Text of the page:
Even when permitted, beware of picking a date that conflicts with a neighboring branch or with an event with a similar theme if you expect to appeal to the same attendees.  Sometimes it is better to shift a week or two so that two strong events occur rather than two weak, competing events.    

Once you have selected a preferred date and some back ups, the branch seneschal fills out
the Calendar request form.  This form is only for EVENTS.  If you would like to put a recurring MEETING or PRACTICE on the calendar, please contact the Web Minister.  This form allows branches to secure dates in advance without having all the details and event promotional copy content.  


Dates are set by the WK calendar deputy usually in winter/spring of the year before (think January-March of 2018 for the 2019 calendar).  Principality/Kingdom law determines these dates.  The Seneschal/Calendar Deputy fills in the rest.  

If your group wants to host a Principality/Kingdom event, contact the Principality/Kingdom Seneschal. He or she will let you know if the event is available. They may request an event bid.  An event bid can be formal including a budget and activities or can be as simple as having an event steward and proposed site.  When in doubt, ask the Seneschal to specify what they would like to recieve. 

If you want to host a specialty event that does not reoccur on an annual basis such as a Perfectly Period Feast or a West Coast Culinary Symposium, contact the appropriate branch seneschal early, ideally 12 to 18 months in advance, and verify what procedures you need to follow.


Searching for sites 18 months in advance of your event and making final decisions a year in advance is optimal.  Sites are increasingly challenging to find.  We compete with recurring annual events held by other organizations and with significant dates such as weddings and anniversaries.  These groups and activities reserve early.  The more lead time you allow, the more sites you will have to choose from.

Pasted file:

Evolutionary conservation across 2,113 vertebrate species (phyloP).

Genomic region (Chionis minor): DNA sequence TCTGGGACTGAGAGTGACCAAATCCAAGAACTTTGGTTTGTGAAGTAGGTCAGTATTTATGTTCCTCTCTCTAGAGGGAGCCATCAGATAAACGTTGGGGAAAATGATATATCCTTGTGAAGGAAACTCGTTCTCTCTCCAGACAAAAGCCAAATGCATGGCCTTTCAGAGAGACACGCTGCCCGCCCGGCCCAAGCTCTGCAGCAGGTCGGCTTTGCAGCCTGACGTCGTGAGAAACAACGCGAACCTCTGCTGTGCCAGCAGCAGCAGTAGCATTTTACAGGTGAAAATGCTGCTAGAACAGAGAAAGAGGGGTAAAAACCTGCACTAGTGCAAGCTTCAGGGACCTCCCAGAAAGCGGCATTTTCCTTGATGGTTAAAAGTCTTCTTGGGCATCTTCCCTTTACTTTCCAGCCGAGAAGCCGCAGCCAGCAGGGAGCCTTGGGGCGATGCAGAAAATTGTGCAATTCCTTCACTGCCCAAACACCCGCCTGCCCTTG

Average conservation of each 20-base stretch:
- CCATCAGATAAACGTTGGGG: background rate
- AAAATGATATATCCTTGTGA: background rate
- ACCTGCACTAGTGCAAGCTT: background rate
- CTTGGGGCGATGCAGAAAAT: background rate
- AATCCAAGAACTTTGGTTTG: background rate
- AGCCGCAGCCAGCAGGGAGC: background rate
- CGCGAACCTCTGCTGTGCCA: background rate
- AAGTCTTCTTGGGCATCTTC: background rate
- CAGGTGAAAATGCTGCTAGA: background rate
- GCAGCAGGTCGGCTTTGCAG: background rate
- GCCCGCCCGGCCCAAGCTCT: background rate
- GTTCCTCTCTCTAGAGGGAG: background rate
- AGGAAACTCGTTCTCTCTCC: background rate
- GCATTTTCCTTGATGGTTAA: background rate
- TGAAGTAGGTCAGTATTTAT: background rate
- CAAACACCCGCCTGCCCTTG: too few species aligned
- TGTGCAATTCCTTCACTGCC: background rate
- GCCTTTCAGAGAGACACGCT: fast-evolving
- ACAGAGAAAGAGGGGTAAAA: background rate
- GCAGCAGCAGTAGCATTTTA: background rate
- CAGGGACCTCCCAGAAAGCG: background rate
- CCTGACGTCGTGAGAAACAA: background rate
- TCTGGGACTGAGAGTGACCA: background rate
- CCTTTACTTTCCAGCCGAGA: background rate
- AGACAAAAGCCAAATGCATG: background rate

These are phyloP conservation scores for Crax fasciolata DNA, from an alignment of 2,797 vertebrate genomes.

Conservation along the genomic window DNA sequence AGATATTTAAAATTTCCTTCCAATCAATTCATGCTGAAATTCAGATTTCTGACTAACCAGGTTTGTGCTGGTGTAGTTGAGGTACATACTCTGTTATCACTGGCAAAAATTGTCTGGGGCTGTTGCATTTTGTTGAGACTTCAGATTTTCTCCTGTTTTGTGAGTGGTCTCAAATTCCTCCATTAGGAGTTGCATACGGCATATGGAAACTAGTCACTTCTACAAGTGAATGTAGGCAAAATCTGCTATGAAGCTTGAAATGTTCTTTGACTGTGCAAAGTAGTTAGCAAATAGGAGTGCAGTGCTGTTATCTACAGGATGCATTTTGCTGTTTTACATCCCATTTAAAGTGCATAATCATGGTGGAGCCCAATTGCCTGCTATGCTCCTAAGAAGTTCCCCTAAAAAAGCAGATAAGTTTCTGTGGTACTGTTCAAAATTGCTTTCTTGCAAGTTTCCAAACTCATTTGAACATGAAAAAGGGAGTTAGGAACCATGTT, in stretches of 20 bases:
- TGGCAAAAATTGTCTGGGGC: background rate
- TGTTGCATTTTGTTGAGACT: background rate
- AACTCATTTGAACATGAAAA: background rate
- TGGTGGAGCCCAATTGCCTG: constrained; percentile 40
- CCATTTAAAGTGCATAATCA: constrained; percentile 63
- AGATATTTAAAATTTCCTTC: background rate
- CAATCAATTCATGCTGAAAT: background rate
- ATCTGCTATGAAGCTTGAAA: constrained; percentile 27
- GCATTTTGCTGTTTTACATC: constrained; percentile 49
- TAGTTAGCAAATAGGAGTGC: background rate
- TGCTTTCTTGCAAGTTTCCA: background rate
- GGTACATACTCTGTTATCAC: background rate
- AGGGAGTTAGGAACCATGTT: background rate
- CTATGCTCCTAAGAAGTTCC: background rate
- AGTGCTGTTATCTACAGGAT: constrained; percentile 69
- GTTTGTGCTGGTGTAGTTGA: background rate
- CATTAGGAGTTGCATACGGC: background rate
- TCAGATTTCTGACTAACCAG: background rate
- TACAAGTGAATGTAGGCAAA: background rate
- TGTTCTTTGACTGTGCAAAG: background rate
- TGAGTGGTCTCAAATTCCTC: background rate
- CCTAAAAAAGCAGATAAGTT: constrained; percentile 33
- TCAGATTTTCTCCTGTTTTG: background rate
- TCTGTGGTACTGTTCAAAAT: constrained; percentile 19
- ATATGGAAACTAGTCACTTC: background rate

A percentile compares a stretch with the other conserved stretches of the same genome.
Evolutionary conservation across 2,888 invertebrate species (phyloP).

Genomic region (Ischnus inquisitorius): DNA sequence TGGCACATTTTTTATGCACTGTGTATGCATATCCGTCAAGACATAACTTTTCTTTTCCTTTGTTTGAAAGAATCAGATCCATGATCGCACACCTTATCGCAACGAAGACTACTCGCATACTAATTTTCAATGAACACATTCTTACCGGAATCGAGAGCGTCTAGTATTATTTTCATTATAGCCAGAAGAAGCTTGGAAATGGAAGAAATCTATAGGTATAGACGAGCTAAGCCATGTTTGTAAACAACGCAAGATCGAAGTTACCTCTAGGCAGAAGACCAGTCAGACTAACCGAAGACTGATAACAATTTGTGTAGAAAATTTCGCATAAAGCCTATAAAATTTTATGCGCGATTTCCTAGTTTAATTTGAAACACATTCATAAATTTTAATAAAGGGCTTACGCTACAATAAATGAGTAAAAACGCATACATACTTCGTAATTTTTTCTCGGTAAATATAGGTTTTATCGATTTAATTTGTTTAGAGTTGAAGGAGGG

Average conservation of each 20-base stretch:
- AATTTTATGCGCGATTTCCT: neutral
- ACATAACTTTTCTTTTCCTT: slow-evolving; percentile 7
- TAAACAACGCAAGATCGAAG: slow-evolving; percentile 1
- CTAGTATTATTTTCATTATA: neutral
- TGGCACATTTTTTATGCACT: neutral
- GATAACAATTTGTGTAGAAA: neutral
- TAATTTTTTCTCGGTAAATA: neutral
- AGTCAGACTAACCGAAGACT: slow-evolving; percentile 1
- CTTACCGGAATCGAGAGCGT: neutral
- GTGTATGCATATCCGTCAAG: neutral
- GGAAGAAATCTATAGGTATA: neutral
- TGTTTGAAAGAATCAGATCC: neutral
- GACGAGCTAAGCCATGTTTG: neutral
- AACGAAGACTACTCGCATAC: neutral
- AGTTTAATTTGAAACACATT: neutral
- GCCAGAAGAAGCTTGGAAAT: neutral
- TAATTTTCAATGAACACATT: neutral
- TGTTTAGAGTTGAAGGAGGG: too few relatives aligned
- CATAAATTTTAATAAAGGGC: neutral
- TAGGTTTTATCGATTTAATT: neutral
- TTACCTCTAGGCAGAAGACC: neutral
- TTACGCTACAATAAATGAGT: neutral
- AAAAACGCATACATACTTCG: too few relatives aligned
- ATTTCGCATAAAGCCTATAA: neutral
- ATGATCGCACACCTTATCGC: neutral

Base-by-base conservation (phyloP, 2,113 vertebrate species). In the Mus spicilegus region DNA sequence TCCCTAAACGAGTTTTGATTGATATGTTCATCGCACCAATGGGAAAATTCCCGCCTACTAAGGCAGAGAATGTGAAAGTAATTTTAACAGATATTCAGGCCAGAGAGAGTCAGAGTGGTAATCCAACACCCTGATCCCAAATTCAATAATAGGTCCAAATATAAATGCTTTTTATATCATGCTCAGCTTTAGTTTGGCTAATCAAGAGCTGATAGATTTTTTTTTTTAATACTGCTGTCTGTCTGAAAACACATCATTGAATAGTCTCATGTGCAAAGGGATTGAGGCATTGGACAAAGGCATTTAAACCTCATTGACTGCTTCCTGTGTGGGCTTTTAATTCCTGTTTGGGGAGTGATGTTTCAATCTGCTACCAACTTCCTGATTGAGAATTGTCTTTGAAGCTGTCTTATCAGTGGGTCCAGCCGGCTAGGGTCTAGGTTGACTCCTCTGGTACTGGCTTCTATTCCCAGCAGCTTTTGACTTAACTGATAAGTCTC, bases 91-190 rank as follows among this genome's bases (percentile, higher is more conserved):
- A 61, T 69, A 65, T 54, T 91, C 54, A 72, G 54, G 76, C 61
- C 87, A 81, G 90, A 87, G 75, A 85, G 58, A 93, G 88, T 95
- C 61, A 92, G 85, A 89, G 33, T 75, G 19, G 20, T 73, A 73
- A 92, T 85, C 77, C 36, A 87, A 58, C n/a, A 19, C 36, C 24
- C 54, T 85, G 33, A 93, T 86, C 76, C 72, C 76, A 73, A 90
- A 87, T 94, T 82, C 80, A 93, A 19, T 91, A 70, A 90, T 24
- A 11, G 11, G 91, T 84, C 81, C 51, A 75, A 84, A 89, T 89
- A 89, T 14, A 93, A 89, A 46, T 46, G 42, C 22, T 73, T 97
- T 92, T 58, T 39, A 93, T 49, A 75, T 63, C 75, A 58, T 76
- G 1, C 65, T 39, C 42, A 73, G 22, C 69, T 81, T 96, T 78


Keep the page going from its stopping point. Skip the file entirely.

Master Francisco
maintains a database of sites that have been used in the past.  Some are still available for our use now.  Experienced autocrats sometimes have personal relationships with a given site owner and can serve as a resource helping you to get access to locations.

If you would like or need to move beyond our
standard sites, there are many possibilities in your local area. Depending on your budget and the type of event, consider:

  1. Churches
  2. College/ University grounds
  3. Schools
  4. Fair/Festival Grounds
  5. Community Centers
  6. State Parks
  7. Community/Private Parks
  8. Scout Camps
  9. Private Halls
  10. Private Property/ Ranches, etc

Most Local events should be held within/near the lands of the hosting branch.  Principality events can be held anywhere in the Principality and Kingdom events can be held anywhere within the Kingdom.  

Affordability is important.  Many factors will impact what you can afford in terms of site fees.  If your event is at the Kingdom or Principality level, the appropriate Seneschal or Exchequer can tell you the maximum cost allowed for the site rental and number of people to plan for. If you are holding a local branch level, consult with the Seneschal and Exchequer to see what the branch can afford.  Often affordability at this level is a balance of current branch resources, expected event profits, future event funding needs, and dedicated fundraising, if any.  

If you need to develop and present your own budget, consider likely minimum/ maximum attendance for the event and the total cost of all supplies needed (decorations, privies, equipment, food, etc) as well as site expenses.    

This sample budget form can help you plan your income and expenses.  A conservative plan is to spend no more than the income from 70% of your expected attendance.  Ie: if you are expecting 100 people at $10/person, that gives you $700 to spend on expenses while leaving you a buffer against loss or a chance to make a modest profit.


 Whether booking an established site or starting from scratch, consider these factors during site selection.  Be aware that there is no perfect site.  Sometimes you pick the site that has the best mix of benefits for your intended event and adjust the plan to mitigate the downsides.  Remember to include any relevant information/limitation in all your event copy.

  1. Size
  1. Attendance numbers fluctuate,  2013-2018 Kingdom and Cynaguan numbers included at this link. Check with the branch seneschal or exchequer for more recent attendance trends.